Fighting Temptations, The

In the September/October number of Mother Jones, David Hajdu argues that “the blues has grown progressively orthodox, self-referential, and fixated on instrumental technique” — which is to say “more like its miscegenational spawn: pop music of the classic rock-era.” If that bothers him, I wonder what he would say about the gospel music of The Fighting Temptations? Though at times it sounds like traditional gospel, for the most part it is so tarted up with pop and rock and hip hop as to be unrecognizable.

This may be as typical of gospel as it is of blues, or this movie’s version of crossover gospel may just be an attempt to give the movie the wider audience it needs if it is to make money. But if the music is crossover, the humor is less so. It is one of those movies in which the very word “booty” is expected to produce — and, to be fair, in the screening I watched, did produce — gales of laughter.

Darrin Hill (Cuba Gooding Jr.) whose name must have been chosen to remind us of America’s best-known advertising executive, Darrin (or possibly Darren) Stevens, is an ambitious junior executive himself who is detected in a bit of résumé enhancement and forced to leave his job. His boss cites a record of “deception, ambition and an unbridled desire to get what one wants, I think you know what I’m talking about.”

“Yes sir,” says Darrin, apparently in all earnestness: “company policy.”

“No!” says the boss, and then adds: “Well, yes but. . . we cannot have people who tell lies.”

“Sir,” says Darrin, shocked: “we’re in advertising!”

Heading south to Montecarlo, his home town in Georgia after a favorite aunt dies, Darrin finds himself challenged by her will to win a legacy by taking the gospel choir of the Beulah Baptist Church to victory in a competition called the “Gospel Explosion.” But he continues his career of fabrication when he pretends to be a music-producer in order to induce professional- quality musicians to enlist with his choir.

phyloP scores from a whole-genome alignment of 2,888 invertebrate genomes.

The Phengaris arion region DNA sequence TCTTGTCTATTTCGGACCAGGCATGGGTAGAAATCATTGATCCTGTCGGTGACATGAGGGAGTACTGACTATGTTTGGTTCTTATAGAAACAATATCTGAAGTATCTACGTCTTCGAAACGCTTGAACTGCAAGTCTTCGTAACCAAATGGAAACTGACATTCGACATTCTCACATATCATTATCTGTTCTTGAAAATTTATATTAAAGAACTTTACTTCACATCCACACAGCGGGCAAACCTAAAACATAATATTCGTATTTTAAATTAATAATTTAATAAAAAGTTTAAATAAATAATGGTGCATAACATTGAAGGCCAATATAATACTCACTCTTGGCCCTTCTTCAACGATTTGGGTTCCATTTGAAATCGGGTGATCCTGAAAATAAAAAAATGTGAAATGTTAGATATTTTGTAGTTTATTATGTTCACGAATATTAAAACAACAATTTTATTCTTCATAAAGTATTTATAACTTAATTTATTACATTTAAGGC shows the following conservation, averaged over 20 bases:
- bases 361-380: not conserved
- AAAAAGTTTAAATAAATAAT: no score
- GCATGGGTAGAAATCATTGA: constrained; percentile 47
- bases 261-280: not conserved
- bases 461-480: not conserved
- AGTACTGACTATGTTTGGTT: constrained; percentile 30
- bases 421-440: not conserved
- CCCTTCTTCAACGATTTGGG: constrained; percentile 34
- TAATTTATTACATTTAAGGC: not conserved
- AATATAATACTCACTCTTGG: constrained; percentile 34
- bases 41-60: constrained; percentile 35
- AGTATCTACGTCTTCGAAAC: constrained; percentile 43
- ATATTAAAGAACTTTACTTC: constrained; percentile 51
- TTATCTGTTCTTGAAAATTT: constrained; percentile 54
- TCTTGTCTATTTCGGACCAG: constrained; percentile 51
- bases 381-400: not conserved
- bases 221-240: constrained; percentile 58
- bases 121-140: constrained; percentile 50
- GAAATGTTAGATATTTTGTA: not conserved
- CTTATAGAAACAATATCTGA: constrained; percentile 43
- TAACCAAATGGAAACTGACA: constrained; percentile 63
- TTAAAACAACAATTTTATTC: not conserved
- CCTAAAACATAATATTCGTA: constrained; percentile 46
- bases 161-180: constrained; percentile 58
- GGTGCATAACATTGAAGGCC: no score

First and foremost on his wishlist, and for more than her voice, is Lilly (Beyoncé Knowles), a single mother who is shunned by the more strait-laced of the congregation, especially Paulina Pritchett (LaTanya Richardson), the formidable sister of the Rev. Paul Lewis (Wendell Pierce). The reverend is accustomed to knuckling under to his strong-willed sister, so a certain amount of such humor as there is depends on their paradigmatic relationship: a matriarchal severity confronting a masculine tendency to look with indulgence on the sins of the flesh.

And the budding relationship between Darrin and Lilly becomes the mirror-image of that parodied in the relationship between Paulina and her weak-willed brother. While Rev. Paul has to learn to stand up to Paulina, Darrin has to allow himself to be cured of his fibbing and put on the right track by Lilly. Naturally, one could hardly expect him to be put right by the religion on whose behalf he is supposed to be making music.

In Hollywood these days, Christianity, is at best a joke. But the church in The Fighting Temptations — purged, of course, of its doctrine and morality — is a useful symbol of community and the honest and decent lives lived in small town America, away from the wickedness of the big city. For that, now that the sexual morality of the city has come to down-home Georgia, advertising has to stand. Darrin’s escape from its clutches may not strike everyone, however, as being from a fate worse than death.

Anyway, movie-goers would do well to heed the warning on the public notice board outside the Beulah Baptist Church of Montecarlo, Georgia: “Beware of brief delight and lasting shame.”

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